SB 1214 goes into effect on January 1, 2023, and adds Section 65103.5 to the Government Code.  The purpose of the bill is to require a local planning agency to ensure that architectural drawings that contain information protected by copyright laws are only made available to the public in a manner that does not facilitate their copying.

As a result of the bill, absent the architect’s permission, architectural drawings that contain copyrighted information that are submitted to the planning agency are only available for public review on the premises as a public record, and cannot be copied.  Additionally, absent the architects permission, local planning agencies are generally prohibited from posting copies of architectural or post architectural drawings on the internet.  The exceptions are that planning agencies are allowed to:

  1. Make copies of the architectural drawings for internal review by the planning agency, the legislative body, or other government bodies responsible for the official review of architectural drawings.
  2. Distribute copies to members of the legislative body and members of the planning agency’s governing body. Such copies are not required to be made available to the public under the Brown Act.
  3. Display a copy on the internet or make a physical copy available for inspection during a public hearing of the planning agency or legislative body where a development application that incorporates those architectural drawings is being considered by the planning commission or legislative body.

The bill creates a couple practical problems – how exactly is a planning agency supposed to post architectural plans only during the public hearing, when the main way most jurisdictions have to distribute these would be with agendas and other agenda related materials, and under the Brown Act, agendas must be posted in advance of the meeting? And is a planning agency expected to prevent the public from using their smartphones to make digital copies of plans, and if so, how?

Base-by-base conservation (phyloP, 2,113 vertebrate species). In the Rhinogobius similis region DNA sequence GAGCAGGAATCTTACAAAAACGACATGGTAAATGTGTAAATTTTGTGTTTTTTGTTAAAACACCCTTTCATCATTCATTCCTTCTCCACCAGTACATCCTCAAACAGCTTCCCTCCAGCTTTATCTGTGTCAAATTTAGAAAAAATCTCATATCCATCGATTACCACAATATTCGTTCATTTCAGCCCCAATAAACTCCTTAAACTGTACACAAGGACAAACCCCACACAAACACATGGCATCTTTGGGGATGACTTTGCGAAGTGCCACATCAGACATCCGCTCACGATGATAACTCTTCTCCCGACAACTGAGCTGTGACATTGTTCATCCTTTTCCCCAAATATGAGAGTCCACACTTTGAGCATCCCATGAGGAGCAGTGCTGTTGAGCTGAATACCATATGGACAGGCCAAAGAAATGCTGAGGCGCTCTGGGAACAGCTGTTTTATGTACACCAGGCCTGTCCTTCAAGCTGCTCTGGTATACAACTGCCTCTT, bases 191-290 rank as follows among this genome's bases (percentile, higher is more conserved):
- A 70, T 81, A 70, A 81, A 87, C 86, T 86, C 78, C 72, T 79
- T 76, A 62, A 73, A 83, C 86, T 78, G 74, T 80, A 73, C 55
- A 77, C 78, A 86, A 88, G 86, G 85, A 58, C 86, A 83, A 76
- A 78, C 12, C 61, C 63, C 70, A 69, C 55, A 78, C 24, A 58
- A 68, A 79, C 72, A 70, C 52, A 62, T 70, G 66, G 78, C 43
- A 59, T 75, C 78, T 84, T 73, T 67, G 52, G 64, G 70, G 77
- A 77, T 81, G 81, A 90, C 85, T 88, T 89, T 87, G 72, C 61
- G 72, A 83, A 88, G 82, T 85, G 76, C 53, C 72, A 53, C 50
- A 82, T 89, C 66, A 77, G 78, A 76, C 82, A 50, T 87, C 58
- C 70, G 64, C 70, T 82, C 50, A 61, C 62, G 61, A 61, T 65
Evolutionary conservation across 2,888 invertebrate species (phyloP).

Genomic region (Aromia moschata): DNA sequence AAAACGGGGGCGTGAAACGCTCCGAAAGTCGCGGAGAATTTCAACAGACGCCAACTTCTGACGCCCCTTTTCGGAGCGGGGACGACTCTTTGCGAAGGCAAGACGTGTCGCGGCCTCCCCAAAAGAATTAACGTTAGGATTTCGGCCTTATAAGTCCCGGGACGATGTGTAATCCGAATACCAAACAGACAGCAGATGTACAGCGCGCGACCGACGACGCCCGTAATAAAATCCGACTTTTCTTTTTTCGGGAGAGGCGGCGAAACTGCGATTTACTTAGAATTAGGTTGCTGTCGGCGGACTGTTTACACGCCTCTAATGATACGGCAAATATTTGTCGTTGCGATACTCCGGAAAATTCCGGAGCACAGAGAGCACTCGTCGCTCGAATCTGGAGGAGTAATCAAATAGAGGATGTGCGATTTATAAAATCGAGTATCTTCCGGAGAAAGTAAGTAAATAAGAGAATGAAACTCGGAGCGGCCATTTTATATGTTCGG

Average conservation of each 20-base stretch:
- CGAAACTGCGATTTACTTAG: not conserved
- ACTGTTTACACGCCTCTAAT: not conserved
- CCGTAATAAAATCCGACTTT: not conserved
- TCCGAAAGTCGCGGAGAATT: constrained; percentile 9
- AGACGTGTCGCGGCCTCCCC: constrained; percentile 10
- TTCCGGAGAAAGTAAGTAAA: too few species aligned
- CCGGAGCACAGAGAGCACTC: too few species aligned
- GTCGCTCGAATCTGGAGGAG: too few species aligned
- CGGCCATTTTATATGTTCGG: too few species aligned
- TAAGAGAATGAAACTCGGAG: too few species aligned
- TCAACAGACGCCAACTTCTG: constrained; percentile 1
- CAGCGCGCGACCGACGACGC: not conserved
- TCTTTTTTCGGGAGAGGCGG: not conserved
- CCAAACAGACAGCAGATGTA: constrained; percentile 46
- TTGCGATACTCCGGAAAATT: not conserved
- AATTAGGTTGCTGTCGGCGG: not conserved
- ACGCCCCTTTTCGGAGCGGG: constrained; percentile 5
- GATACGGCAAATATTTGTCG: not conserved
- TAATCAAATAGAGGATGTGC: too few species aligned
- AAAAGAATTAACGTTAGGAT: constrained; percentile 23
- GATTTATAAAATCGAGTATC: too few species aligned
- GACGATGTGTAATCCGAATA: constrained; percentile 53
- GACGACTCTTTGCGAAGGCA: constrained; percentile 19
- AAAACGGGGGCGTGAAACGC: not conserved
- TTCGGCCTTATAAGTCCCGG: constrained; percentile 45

As an alternative to posting architectural plans, the bill provides that a local planning agency may ask the architect to submit a “site plan” or “massing diagram,” or both, to be used for posting on the internet and for copying. A “massing diagram” displays a 3D form of the building with the profile, bulk, setbacks, and size, without specific architectural details. A “site plan” is supposed to identify property lines, setbacks, topography, easements, drainage, utilities, lighting, driveways, streets, parking, landscaped areas, outlines of buildings, and signage.  If the architect elects not to submit either document, then the planning agency is deemed to have obtained the permission of the architect for purposes of allowing copying and posting of architectural plans.  As a result, public agencies should consider making it a routine practice to ask architects to provide both kinds of documents, and state so on their development applications — this would result in either the architect submitting massing diagrams and site plans that can be included in agenda packets, or would allow for the inclusion of reduced architectural plans in the agenda packet.  Public agencies could also obtain the written permission of the architect to post the plans on the agency’s website with the agenda package.

Additionally, the bill only appears to restrict the actions of the planning agency.  Planning agencies are established by ordinance in cities and counties pursuant to Government Code 65100, and usually take the form of the jurisdiction’s planning department and planning commission, and in some instances, the city council or board of supervisors itself.  As a result, the bill does not appear to eliminate the public’s opportunity to view or copy the official building plans of a project under the process set forth in Health and Safety Code section 19851.